The settler at kibbutz Karmya

Division and friendship on disputed territory. The reconstruction of two family histories, their ideals and disappointments, which together tell the story of the sixty-year-old state of Israel.

Gill lives together with his wife Moran and their five children on a kibbutz just a few kilometres from the border with Gaza. Gill was born there more than forty years ago, lived for a number of years near Tel Aviv, but returned to the place where he had grown up: kibbutz Karmia. He is now head of the kibbutz council and finds himself confronted with a problem: the integration of more than forty settler families evicted from Gaza (Elei Sinai).

Since Menachim Begin brought the Likud party to power in 1977, the inhabitants of the kibbutz are no longer the chosen children of Israel, leading the way forward. That role was allocated at the beginning of the eighties to quite another kind of pioneer: the settlers who became Israel’s outposts in the occupied territories. Until they too seemed to become a hindrance, which resulted in the evacuation of the Gaza settlements by the Israeli army in the summer of 2005.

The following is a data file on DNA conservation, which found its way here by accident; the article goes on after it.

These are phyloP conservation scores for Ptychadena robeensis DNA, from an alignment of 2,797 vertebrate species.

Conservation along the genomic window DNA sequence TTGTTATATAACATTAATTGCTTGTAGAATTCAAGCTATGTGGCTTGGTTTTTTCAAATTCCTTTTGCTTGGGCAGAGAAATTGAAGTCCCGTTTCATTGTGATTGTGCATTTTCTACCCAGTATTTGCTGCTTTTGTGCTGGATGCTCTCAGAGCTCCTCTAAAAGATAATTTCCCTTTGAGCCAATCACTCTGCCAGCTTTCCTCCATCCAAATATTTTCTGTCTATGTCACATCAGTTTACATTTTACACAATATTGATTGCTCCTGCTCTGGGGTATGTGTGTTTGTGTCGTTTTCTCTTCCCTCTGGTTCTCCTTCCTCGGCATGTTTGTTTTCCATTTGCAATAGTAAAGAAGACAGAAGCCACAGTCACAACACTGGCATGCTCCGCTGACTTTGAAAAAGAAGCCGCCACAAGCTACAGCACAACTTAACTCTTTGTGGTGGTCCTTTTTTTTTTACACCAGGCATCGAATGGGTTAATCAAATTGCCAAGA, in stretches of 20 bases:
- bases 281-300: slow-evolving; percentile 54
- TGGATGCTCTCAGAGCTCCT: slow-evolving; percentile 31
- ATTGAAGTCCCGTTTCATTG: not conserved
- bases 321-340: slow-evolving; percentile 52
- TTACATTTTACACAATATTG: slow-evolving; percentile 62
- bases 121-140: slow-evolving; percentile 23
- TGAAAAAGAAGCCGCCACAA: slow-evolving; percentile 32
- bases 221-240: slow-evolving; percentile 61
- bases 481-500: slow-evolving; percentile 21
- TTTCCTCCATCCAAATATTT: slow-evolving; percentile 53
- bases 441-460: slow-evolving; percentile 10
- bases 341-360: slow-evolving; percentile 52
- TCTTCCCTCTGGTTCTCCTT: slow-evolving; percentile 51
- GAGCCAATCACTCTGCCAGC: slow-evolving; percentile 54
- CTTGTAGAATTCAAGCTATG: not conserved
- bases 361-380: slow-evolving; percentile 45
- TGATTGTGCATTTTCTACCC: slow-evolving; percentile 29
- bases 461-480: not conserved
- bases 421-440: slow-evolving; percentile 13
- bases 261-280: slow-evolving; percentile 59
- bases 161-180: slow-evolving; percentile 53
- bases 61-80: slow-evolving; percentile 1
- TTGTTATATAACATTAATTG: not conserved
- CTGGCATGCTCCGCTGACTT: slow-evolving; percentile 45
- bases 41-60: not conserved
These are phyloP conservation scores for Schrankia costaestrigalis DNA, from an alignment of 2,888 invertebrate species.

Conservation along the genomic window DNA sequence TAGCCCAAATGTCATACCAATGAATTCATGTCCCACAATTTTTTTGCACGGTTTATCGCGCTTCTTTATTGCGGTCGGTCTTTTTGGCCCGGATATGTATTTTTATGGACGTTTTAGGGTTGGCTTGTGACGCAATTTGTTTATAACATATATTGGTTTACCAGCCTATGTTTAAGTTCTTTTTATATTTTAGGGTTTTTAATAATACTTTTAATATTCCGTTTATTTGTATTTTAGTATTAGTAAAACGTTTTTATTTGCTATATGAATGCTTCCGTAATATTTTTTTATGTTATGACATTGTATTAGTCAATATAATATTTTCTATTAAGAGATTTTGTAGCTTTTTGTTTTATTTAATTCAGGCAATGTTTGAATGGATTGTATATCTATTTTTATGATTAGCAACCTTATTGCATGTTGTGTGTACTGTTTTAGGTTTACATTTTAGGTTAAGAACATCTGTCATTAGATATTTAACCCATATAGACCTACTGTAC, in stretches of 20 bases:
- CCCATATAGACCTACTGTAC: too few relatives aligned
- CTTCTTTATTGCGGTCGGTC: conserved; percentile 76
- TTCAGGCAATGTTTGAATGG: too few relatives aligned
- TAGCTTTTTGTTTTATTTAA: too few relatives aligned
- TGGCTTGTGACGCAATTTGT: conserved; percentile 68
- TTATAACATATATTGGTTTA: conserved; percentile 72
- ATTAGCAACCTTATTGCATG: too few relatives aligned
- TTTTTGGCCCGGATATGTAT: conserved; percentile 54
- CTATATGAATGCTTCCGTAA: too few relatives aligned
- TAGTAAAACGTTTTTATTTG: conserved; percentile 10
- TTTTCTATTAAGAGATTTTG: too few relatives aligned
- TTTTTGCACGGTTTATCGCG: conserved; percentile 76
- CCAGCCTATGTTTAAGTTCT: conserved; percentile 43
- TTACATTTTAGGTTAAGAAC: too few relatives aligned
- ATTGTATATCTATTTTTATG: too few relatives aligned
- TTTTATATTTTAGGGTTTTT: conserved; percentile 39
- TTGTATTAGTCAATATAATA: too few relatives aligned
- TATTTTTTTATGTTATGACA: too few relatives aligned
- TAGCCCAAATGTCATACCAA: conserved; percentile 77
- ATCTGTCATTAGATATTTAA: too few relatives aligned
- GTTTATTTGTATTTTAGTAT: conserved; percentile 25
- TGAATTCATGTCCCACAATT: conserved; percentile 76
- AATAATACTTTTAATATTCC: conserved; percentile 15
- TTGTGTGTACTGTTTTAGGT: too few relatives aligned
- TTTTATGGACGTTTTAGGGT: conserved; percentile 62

The evicted settlers had to be housed elsewhere. That was done partly in new settlements but also by placing them in six kibbutzim, one of which was Karmia. There they now sit together, the pioneers who were originally the embodiment of the secular, idealistic and egalitarian Jewish state, and the pioneers of the liberation of the biblical holy lands of Samaria and Judea. The two archetypes of Jewish nationalism, both brushed off by Israeli politicians as "useful idiots", now in isolated and remote settlements and condemned to finding a modus vivendi.

Director: Rudi Boon
Interview: Eitan Wetzler
Research: Eitan Wetzler en Henneke Hagen
Editing: Christine Houbiers
Editor in chief: Jos de Putter en Doke Romeijn